Added: July 7, 2018 – Last updated: July 7, 2018


Speaker: Alicia Matz

Title: Rape, apotheosis, and politics in Metamorphoses 14 and 15


Conference: Rape in Antiquity: 20 years on (June 22-23, 2017)

Place: University of Roehampton, London, United Kingdom

Date: The abstract was submitted to the call for papers, and accepted. However, the speaker did not have the opportunity to attend the conference.

Language: English

Keywords: Ancient History: Ancient Rome | Cases: Offenders / Vertumnus; Cases: Victims / Pomona; Offenders: Biological Status / Gods; Representations: Literary Texts / Ovid; Types: Attempted Rape; Victims: Biological Status / Gods




Abstract: »Sexual violence is a key plot device in Ovid’s Metamorphoses. Present in 52 out of 104 tales, sexual violence accounts for half of the poem. The last amatory tale, Vertumnus and Pomona, occurs in Book 14 and contains an attempted rape; however, Pomona is won over by Vertumnus’ beauty before he is able to accomplish his rape. As Ovid transitions from Greek themes to Roman at the end of the poem, tales involving love and sexual violence slowly give way to historical stories devoid of sex, and metamorphosis in conjunction with rape is replaced with a flurry of apotheoses. While other tales of apotheosis are scattered throughout the poem, the great concentration in books fourteen and fifteen sets these apart from the others, especially since all of the men being apotheosized are members of the Julio-Claudian line. I argue that two of the three male apotheoses that occur in the last two books are modeled after the rapes of the earlier books and should be interpreted in the context of Ovid’s many rape scenes in his epic.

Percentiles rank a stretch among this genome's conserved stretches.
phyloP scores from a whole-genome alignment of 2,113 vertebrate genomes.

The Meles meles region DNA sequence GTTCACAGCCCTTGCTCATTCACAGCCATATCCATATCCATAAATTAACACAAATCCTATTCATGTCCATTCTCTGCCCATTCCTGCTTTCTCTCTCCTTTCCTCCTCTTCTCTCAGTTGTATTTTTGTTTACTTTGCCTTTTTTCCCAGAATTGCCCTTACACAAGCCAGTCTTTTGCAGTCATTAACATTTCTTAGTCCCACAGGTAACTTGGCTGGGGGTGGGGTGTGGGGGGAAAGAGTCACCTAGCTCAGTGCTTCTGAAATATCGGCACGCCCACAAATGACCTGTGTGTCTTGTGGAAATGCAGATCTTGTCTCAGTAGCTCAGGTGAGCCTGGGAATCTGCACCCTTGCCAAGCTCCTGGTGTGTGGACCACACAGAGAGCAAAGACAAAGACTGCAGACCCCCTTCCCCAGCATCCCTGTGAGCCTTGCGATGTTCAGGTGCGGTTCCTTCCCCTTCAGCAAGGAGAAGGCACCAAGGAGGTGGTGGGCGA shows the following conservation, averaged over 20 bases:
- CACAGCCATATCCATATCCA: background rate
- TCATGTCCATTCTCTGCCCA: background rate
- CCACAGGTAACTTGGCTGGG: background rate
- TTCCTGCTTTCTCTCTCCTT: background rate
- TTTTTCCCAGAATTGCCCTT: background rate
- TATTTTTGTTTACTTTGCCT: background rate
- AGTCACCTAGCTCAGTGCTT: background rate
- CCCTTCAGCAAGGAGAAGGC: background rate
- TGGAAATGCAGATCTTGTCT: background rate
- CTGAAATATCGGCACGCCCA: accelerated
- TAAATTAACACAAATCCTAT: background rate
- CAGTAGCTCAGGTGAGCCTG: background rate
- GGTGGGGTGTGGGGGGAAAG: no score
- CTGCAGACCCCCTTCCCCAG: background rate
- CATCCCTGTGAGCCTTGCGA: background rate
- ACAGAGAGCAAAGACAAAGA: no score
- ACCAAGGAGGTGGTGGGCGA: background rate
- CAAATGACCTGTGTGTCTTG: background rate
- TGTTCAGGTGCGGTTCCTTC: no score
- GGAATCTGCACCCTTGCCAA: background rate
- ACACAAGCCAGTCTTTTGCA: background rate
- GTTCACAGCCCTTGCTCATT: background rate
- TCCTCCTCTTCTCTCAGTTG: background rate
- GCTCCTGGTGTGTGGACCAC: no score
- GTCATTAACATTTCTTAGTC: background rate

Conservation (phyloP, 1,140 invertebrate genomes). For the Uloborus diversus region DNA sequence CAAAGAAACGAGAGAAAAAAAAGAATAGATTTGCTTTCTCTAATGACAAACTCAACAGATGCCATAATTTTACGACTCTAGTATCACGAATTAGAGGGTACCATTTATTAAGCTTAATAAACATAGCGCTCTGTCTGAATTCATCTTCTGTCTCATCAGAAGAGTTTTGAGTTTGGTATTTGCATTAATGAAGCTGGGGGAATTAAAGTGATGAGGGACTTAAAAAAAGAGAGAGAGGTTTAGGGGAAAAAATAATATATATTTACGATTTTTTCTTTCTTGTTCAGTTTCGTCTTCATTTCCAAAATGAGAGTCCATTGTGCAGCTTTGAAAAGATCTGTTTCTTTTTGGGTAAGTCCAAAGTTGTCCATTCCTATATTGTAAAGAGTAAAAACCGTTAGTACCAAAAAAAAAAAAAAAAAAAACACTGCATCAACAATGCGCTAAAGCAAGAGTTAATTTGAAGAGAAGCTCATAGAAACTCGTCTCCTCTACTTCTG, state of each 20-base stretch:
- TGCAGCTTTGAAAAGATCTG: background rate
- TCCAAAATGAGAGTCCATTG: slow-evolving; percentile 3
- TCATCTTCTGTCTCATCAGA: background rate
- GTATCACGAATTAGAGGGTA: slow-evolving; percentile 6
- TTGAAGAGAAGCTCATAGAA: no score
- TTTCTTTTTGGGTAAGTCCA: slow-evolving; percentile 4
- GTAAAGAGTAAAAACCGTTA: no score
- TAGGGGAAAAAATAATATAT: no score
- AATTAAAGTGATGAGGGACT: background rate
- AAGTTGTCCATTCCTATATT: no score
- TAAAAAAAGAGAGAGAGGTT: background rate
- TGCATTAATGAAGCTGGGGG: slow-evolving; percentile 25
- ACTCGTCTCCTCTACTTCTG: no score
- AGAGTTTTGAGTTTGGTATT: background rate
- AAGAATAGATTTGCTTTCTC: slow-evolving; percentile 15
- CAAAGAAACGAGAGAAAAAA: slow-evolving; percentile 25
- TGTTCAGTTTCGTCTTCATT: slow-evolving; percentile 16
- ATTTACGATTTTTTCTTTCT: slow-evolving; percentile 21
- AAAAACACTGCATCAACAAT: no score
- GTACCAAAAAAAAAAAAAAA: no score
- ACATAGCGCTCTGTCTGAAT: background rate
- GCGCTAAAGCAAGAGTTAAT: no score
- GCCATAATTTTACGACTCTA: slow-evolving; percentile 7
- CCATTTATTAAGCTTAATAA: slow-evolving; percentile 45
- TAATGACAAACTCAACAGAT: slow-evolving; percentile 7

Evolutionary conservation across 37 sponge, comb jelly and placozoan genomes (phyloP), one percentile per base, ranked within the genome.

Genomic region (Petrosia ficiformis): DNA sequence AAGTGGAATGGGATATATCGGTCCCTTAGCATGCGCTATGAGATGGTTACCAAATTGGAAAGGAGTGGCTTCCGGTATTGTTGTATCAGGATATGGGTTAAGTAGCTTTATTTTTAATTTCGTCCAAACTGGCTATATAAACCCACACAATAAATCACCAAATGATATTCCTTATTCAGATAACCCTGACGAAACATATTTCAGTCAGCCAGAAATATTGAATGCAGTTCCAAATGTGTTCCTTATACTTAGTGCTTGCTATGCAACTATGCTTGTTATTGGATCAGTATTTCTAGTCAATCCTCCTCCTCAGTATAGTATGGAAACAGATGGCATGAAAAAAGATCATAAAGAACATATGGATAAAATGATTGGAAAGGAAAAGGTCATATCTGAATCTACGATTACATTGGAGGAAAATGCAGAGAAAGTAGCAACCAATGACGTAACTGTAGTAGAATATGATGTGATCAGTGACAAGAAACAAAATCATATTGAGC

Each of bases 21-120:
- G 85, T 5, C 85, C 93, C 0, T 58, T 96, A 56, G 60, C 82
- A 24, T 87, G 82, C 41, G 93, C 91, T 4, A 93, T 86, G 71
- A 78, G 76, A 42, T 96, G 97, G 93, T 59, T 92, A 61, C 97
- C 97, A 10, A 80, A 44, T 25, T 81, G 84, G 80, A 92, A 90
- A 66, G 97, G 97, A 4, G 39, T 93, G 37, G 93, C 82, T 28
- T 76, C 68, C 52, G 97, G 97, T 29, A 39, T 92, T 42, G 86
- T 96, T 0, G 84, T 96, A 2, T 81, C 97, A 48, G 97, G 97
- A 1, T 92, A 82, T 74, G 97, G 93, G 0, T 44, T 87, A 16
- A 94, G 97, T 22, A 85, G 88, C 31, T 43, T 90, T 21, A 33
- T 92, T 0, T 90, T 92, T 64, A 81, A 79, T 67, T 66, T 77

There are similarities in the diction used to describe the apotheoses of Romulus and Caesar and the rape of Proserpina. For instance, at 14.818, in the apotheosis of Julius Caesar, Ovid uses rapina to mean ‘deification’, and at 5.492, in the rape of Proserpina, and at 10.28, when Orpheus is talking to Hades about Hades’ most famous deeds Ovid uses rapina to mean ‘rape/forceful snatching.’ Similar language of snatching also occurs in the deification of Romulus, in which forms of rapio are used twice.
I then compare the apotheoses of Romulus and Caesar to that of Aeneas, the only other Augustan apotheosis in the poem. By contrasting the diction of snatching from the apotheoses of Romulus and Caesar to the diction of purification found in the deification of Aeneas, I show that the later apotheoses were intentionally crafted to have the undertones of sexual violence, as the apotheosis of Aeneas does not have any of these elements.
Finally, I claim that by turning apotheosis into rape, Ovid potentially demeans Augustus and his family, since the men being deified, Romulus and Caesar, are both related to him (and it is suggested that Augustus himself will be deified when he dies). Depicting apotheosis as rape both emasculates the “victim” and suggests incest. Since each of these apotheoses is enacted by a divine relative, these rapes might point to the rumours that Octavian became Julius Caesar’s heir due to sexual favours. They might also pick up on the metaphorical use of incest in poets like Catullus (Skinner 1979, 1982) to suggest the Augustan family is keeping Roman political power to themselves.« (Source: Conference Booklet)

Wikipedia: Ancient history: Ancient Rome | Literature: Latin literature / Ovid | Mythology: Roman mythology / Pomona (mythology), Vertumnus | Rape in fiction: Metamorphoses